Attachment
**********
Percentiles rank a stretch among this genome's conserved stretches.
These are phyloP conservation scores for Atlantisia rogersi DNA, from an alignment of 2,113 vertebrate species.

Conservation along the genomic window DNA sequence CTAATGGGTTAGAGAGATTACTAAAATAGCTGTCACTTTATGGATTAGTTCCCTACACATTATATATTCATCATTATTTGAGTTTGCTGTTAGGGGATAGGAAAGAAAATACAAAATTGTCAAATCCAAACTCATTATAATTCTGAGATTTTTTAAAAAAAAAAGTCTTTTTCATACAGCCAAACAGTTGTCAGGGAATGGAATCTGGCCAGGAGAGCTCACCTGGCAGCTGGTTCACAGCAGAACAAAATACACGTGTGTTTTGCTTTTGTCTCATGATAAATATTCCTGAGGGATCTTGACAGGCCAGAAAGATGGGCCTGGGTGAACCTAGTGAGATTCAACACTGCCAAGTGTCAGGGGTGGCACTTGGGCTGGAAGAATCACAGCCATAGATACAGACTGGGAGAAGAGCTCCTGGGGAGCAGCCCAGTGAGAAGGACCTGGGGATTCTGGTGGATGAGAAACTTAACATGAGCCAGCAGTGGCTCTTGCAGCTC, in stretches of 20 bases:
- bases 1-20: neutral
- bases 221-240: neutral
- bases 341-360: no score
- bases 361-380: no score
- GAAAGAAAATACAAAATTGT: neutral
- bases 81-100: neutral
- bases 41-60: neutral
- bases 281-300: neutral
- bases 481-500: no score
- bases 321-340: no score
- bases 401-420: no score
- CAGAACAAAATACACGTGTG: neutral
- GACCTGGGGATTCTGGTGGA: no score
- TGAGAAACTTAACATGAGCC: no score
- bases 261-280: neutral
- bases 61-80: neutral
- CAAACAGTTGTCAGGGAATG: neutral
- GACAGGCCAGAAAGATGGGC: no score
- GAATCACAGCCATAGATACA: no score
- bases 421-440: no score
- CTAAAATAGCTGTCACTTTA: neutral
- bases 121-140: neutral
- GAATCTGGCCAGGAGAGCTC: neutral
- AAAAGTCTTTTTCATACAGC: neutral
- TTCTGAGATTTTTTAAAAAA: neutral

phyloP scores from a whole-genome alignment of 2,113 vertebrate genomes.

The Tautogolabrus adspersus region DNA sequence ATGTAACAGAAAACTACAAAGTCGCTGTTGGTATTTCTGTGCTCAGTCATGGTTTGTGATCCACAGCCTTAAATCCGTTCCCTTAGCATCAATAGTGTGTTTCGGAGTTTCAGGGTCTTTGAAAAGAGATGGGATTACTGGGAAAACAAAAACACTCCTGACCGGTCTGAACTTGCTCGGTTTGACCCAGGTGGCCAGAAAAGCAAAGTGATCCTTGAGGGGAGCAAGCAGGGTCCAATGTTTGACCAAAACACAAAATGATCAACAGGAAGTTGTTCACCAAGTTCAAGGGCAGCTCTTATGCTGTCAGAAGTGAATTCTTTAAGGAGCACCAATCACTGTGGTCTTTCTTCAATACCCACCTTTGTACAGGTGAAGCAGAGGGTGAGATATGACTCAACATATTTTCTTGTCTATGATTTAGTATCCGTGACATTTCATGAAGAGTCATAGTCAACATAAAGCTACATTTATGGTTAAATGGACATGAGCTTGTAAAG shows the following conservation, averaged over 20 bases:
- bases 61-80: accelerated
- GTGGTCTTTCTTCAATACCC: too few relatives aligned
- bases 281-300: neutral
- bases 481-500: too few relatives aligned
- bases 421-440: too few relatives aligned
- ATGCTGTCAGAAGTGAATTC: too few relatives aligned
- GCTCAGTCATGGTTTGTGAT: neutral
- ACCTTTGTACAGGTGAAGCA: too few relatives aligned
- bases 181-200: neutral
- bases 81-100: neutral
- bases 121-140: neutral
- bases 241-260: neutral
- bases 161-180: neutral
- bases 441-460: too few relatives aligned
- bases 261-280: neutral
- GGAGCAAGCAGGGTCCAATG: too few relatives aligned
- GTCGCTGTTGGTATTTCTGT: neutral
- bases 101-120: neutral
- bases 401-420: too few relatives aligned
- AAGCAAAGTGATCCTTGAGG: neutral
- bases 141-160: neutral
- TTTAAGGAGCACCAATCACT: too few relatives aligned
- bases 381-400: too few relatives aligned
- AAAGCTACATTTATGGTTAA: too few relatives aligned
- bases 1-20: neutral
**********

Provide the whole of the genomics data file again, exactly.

Percentiles rank a stretch among this genome's conserved stretches.
These are phyloP conservation scores for Atlantisia rogersi DNA, from an alignment of 2,113 vertebrate species.

Conservation along the genomic window DNA sequence CTAATGGGTTAGAGAGATTACTAAAATAGCTGTCACTTTATGGATTAGTTCCCTACACATTATATATTCATCATTATTTGAGTTTGCTGTTAGGGGATAGGAAAGAAAATACAAAATTGTCAAATCCAAACTCATTATAATTCTGAGATTTTTTAAAAAAAAAAGTCTTTTTCATACAGCCAAACAGTTGTCAGGGAATGGAATCTGGCCAGGAGAGCTCACCTGGCAGCTGGTTCACAGCAGAACAAAATACACGTGTGTTTTGCTTTTGTCTCATGATAAATATTCCTGAGGGATCTTGACAGGCCAGAAAGATGGGCCTGGGTGAACCTAGTGAGATTCAACACTGCCAAGTGTCAGGGGTGGCACTTGGGCTGGAAGAATCACAGCCATAGATACAGACTGGGAGAAGAGCTCCTGGGGAGCAGCCCAGTGAGAAGGACCTGGGGATTCTGGTGGATGAGAAACTTAACATGAGCCAGCAGTGGCTCTTGCAGCTC, in stretches of 20 bases:
- bases 1-20: neutral
- bases 221-240: neutral
- bases 341-360: no score
- bases 361-380: no score
- GAAAGAAAATACAAAATTGT: neutral
- bases 81-100: neutral
- bases 41-60: neutral
- bases 281-300: neutral
- bases 481-500: no score
- bases 321-340: no score
- bases 401-420: no score
- CAGAACAAAATACACGTGTG: neutral
- GACCTGGGGATTCTGGTGGA: no score
- TGAGAAACTTAACATGAGCC: no score
- bases 261-280: neutral
- bases 61-80: neutral
- CAAACAGTTGTCAGGGAATG: neutral
- GACAGGCCAGAAAGATGGGC: no score
- GAATCACAGCCATAGATACA: no score
- bases 421-440: no score
- CTAAAATAGCTGTCACTTTA: neutral
- bases 121-140: neutral
- GAATCTGGCCAGGAGAGCTC: neutral
- AAAAGTCTTTTTCATACAGC: neutral
- TTCTGAGATTTTTTAAAAAA: neutral

phyloP scores from a whole-genome alignment of 2,113 vertebrate genomes.

The Tautogolabrus adspersus region DNA sequence ATGTAACAGAAAACTACAAAGTCGCTGTTGGTATTTCTGTGCTCAGTCATGGTTTGTGATCCACAGCCTTAAATCCGTTCCCTTAGCATCAATAGTGTGTTTCGGAGTTTCAGGGTCTTTGAAAAGAGATGGGATTACTGGGAAAACAAAAACACTCCTGACCGGTCTGAACTTGCTCGGTTTGACCCAGGTGGCCAGAAAAGCAAAGTGATCCTTGAGGGGAGCAAGCAGGGTCCAATGTTTGACCAAAACACAAAATGATCAACAGGAAGTTGTTCACCAAGTTCAAGGGCAGCTCTTATGCTGTCAGAAGTGAATTCTTTAAGGAGCACCAATCACTGTGGTCTTTCTTCAATACCCACCTTTGTACAGGTGAAGCAGAGGGTGAGATATGACTCAACATATTTTCTTGTCTATGATTTAGTATCCGTGACATTTCATGAAGAGTCATAGTCAACATAAAGCTACATTTATGGTTAAATGGACATGAGCTTGTAAAG shows the following conservation, averaged over 20 bases:
- bases 61-80: accelerated
- GTGGTCTTTCTTCAATACCC: too few relatives aligned
- bases 281-300: neutral
- bases 481-500: too few relatives aligned
- bases 421-440: too few relatives aligned
- ATGCTGTCAGAAGTGAATTC: too few relatives aligned
- GCTCAGTCATGGTTTGTGAT: neutral
- ACCTTTGTACAGGTGAAGCA: too few relatives aligned
- bases 181-200: neutral
- bases 81-100: neutral
- bases 121-140: neutral
- bases 241-260: neutral
- bases 161-180: neutral
- bases 441-460: too few relatives aligned
- bases 261-280: neutral
- GGAGCAAGCAGGGTCCAATG: too few relatives aligned
- GTCGCTGTTGGTATTTCTGT: neutral
- bases 101-120: neutral
- bases 401-420: too few relatives aligned
- AAGCAAAGTGATCCTTGAGG: neutral
- bases 141-160: neutral
- TTTAAGGAGCACCAATCACT: too few relatives aligned
- bases 381-400: too few relatives aligned
- AAAGCTACATTTATGGTTAA: too few relatives aligned
- bases 1-20: neutral